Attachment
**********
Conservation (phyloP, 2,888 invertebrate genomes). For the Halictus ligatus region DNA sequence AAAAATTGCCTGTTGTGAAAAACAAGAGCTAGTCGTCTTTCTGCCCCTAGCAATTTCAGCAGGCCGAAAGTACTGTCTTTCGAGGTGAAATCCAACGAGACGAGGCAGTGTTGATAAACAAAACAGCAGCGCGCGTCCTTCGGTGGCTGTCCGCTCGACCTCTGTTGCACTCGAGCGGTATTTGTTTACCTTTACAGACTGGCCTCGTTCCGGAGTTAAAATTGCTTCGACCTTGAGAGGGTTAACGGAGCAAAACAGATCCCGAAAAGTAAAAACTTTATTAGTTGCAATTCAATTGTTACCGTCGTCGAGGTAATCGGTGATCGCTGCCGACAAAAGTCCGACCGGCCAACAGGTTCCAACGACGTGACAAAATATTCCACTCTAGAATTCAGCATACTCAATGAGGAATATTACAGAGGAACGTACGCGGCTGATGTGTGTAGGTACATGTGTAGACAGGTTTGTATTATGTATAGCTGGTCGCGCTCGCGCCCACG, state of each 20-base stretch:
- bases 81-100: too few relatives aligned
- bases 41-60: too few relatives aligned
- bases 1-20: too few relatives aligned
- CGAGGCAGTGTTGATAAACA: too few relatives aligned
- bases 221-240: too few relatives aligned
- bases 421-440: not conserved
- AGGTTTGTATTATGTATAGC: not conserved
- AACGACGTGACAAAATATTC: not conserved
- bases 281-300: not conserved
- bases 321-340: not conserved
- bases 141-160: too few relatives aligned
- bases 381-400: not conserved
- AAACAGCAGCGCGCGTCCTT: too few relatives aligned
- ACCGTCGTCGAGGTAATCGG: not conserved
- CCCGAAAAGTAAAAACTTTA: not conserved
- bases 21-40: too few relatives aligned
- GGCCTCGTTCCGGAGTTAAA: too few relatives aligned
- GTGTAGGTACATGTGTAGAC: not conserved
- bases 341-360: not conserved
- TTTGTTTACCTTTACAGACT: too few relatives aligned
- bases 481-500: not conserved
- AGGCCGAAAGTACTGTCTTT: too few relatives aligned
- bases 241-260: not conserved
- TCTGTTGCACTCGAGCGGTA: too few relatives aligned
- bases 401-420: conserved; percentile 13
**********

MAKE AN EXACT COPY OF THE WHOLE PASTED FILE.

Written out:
Conservation (phyloP, 2,888 invertebrate genomes). For the Halictus ligatus region DNA sequence AAAAATTGCCTGTTGTGAAAAACAAGAGCTAGTCGTCTTTCTGCCCCTAGCAATTTCAGCAGGCCGAAAGTACTGTCTTTCGAGGTGAAATCCAACGAGACGAGGCAGTGTTGATAAACAAAACAGCAGCGCGCGTCCTTCGGTGGCTGTCCGCTCGACCTCTGTTGCACTCGAGCGGTATTTGTTTACCTTTACAGACTGGCCTCGTTCCGGAGTTAAAATTGCTTCGACCTTGAGAGGGTTAACGGAGCAAAACAGATCCCGAAAAGTAAAAACTTTATTAGTTGCAATTCAATTGTTACCGTCGTCGAGGTAATCGGTGATCGCTGCCGACAAAAGTCCGACCGGCCAACAGGTTCCAACGACGTGACAAAATATTCCACTCTAGAATTCAGCATACTCAATGAGGAATATTACAGAGGAACGTACGCGGCTGATGTGTGTAGGTACATGTGTAGACAGGTTTGTATTATGTATAGCTGGTCGCGCTCGCGCCCACG, state of each 20-base stretch:
- bases 81-100: too few relatives aligned
- bases 41-60: too few relatives aligned
- bases 1-20: too few relatives aligned
- CGAGGCAGTGTTGATAAACA: too few relatives aligned
- bases 221-240: too few relatives aligned
- bases 421-440: not conserved
- AGGTTTGTATTATGTATAGC: not conserved
- AACGACGTGACAAAATATTC: not conserved
- bases 281-300: not conserved
- bases 321-340: not conserved
- bases 141-160: too few relatives aligned
- bases 381-400: not conserved
- AAACAGCAGCGCGCGTCCTT: too few relatives aligned
- ACCGTCGTCGAGGTAATCGG: not conserved
- CCCGAAAAGTAAAAACTTTA: not conserved
- bases 21-40: too few relatives aligned
- GGCCTCGTTCCGGAGTTAAA: too few relatives aligned
- GTGTAGGTACATGTGTAGAC: not conserved
- bases 341-360: not conserved
- TTTGTTTACCTTTACAGACT: too few relatives aligned
- bases 481-500: not conserved
- AGGCCGAAAGTACTGTCTTT: too few relatives aligned
- bases 241-260: not conserved
- TCTGTTGCACTCGAGCGGTA: too few relatives aligned
- bases 401-420: conserved; percentile 13